Memphis holds off late rally from No. 23 SMU for 28-25 win

Joe Rondone/The Commercial Appeal / USA TODAY NETWORK
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MEMPHIS, Tenn. – Seth Henigan threw for 392 yards and two touchdowns, and Memphis’ defense stymied No. 23 SMU in a 28-25 victory over the Mustangs on Saturday.

Henigan, who missed last week’s loss to UCF with a right shoulder injury, completed 34 of 53 passes, including touchdowns of 2 yards to Eddie Lewis and 27 yards to Javon Ivory.

“We’re still a work in progress,” Memphis coach Ryan Silverfield said. “One game is not going to define us. But it’s always great to come in and get a win against a Top-25 football team, another conference win.

“It was a great team win, and we did whatever it took.”

It took a stout defensive effort in the fourth quarter to preserve the victory for the Tigers (5-4, 2-3 American Athletic Conference).

SMU (7-2, 3-2) trailed 28-10 after a Memphis executed a trick play, a 40-yard touchdown pass from running back Rodrigues Clark to tight end Sean Dykes with 11:01 remaining.

The Mustangs’ rally began when Tanner Mordecai connected with Danny Gray for a 27-yard touchdown – Gray’s second of the day. Tyler Lavine scored on a 1-yard run with just under six minutes left to cut the Memphis lead to three points.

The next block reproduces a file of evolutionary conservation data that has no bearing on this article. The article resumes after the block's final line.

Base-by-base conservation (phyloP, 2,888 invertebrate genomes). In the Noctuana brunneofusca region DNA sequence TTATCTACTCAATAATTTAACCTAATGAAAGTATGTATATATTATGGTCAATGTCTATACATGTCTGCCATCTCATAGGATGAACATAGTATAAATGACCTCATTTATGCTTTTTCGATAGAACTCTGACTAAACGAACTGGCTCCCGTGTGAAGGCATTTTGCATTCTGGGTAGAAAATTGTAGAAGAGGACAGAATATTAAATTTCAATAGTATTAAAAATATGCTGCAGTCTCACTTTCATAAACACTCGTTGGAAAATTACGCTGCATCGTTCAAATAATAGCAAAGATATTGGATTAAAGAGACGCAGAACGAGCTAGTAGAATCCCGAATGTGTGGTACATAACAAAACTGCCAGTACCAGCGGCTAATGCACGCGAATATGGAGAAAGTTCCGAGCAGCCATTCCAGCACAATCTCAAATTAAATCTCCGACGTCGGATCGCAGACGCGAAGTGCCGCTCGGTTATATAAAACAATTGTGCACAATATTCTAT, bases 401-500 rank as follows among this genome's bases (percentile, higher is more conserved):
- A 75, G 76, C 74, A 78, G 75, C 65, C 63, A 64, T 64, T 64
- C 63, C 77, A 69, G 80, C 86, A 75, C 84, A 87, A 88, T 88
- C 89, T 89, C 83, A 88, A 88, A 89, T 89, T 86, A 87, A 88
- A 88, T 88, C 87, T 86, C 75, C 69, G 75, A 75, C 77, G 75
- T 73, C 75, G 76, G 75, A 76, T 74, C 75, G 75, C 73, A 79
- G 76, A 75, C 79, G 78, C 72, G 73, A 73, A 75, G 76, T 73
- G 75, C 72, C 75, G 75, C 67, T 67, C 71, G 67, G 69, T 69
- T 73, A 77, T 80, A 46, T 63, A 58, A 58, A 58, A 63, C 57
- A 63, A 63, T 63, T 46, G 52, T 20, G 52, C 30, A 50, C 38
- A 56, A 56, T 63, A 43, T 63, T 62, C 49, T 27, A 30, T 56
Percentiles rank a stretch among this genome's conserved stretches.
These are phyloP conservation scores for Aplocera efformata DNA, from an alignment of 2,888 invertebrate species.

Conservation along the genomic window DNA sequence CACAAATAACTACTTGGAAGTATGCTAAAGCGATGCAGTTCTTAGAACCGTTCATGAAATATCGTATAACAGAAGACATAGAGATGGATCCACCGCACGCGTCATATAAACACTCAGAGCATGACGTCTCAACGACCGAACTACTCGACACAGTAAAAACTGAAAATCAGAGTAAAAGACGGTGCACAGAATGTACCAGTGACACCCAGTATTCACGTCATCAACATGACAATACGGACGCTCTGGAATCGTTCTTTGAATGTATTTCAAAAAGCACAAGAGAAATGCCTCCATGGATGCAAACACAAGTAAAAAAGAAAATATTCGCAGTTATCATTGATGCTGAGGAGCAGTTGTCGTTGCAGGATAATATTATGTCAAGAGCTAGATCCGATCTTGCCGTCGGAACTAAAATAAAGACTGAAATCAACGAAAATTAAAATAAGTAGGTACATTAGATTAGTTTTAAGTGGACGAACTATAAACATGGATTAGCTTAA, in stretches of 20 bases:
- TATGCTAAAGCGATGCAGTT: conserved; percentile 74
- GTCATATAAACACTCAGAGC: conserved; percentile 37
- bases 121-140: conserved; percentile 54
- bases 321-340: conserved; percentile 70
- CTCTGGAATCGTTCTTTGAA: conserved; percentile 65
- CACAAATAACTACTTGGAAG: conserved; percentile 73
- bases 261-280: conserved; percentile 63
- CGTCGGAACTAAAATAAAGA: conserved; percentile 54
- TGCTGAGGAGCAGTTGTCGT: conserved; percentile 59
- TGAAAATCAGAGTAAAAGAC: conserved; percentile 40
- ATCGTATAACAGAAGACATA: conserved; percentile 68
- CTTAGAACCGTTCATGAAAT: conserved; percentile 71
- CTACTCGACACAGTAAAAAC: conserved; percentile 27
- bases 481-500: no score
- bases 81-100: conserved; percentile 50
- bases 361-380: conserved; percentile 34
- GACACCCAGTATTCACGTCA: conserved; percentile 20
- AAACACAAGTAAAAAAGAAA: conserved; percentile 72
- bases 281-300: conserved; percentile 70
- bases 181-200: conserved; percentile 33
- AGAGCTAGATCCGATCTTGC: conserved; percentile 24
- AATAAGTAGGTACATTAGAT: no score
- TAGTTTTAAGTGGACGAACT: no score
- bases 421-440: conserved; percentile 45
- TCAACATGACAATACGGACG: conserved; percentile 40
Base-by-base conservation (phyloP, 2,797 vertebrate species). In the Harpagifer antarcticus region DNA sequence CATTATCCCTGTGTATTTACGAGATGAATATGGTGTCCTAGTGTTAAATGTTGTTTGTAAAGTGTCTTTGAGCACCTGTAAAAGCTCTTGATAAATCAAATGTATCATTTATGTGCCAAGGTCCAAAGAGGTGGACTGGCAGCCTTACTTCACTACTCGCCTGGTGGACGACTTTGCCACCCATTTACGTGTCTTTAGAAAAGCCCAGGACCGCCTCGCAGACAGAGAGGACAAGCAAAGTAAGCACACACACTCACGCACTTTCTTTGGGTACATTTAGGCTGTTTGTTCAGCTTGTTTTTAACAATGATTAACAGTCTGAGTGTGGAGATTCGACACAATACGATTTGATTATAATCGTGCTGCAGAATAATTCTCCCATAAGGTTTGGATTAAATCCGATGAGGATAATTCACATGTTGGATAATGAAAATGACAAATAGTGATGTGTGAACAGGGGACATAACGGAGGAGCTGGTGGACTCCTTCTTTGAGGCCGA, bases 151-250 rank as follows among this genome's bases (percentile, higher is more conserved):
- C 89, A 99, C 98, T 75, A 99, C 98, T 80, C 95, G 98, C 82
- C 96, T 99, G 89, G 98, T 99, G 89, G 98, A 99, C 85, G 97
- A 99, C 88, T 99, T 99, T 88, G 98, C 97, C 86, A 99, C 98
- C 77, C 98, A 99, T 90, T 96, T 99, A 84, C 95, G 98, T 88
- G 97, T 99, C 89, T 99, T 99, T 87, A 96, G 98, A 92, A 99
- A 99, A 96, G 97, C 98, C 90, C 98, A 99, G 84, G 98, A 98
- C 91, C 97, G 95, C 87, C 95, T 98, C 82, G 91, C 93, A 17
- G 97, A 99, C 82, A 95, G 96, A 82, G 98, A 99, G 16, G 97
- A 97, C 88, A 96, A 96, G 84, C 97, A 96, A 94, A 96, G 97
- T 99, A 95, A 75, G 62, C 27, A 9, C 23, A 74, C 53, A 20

SMU had one last drive after the Tigers turned over the ball on downs at the SMU 46, but Mordecai’s pass was intercepted by Rodney Owens on the ensuing drive, sending the Mustangs to their second straight loss.

“I think that was the icing on the cake,” Silverfield said. “Let’s be real. One of the reasons we had a 4-4 record was the turnover margin.”

Memphis came in having lost four of five.

SMU coach Sonny Dykes thought his team was in a good mental state before the game, showing a lot of energy after last week’s heartbreaking 44-37 loss to Houston on a 100-yard kickoff return with 17 seconds remaining.

“We’re a razor’s edge away from winning these two games,” Dykes said. “We had a chance to win both of these games at the very end, and we just didn’t do it. We won those games early on.”

The Mustangs had too many miscues against Memphis. SMU lost two fumbles, and the interception sealed the game.

“We just made so many mistakes,” Dykes said. “You can’t win a football game – it doesn’t matter who you play – when you make that many mistakes. That’s really what it boiled down to.”

He later added: “The end of the game was just kind of systematic of what the rest of the day was.”

The crucial touchdown pass from Clark to Sean Dykes came on fourth-and-2 from the SMU 40. Henigan got under center as if he was going to try to sneak for the first down. Instead, the ball was snapped through Henigan’s legs to Clark in the running back position. Clark threw to Dykes, who caught the ball in stride and outran the defender to the end zone.

The Tigers’ defense was exceptional. SMU, which entered the game averaging 504 yards of offense and 42 points per game, finished with 323 yards and failed to score at least 31 points for the first time this season. Memphis had five sacks and nine tackles for loss.

THE TAKEAWAY

SMU: The Mustangs’ offense struggled throughout the game and its offensive line had its worst day of the season, leaving Mordecai under pressure throughout the game.

Memphis: The offense got a boost from the return of Henigan, who was much smoother directing the passing game than backup Peter Parrish. The Tigers managed only 22 rushing yards.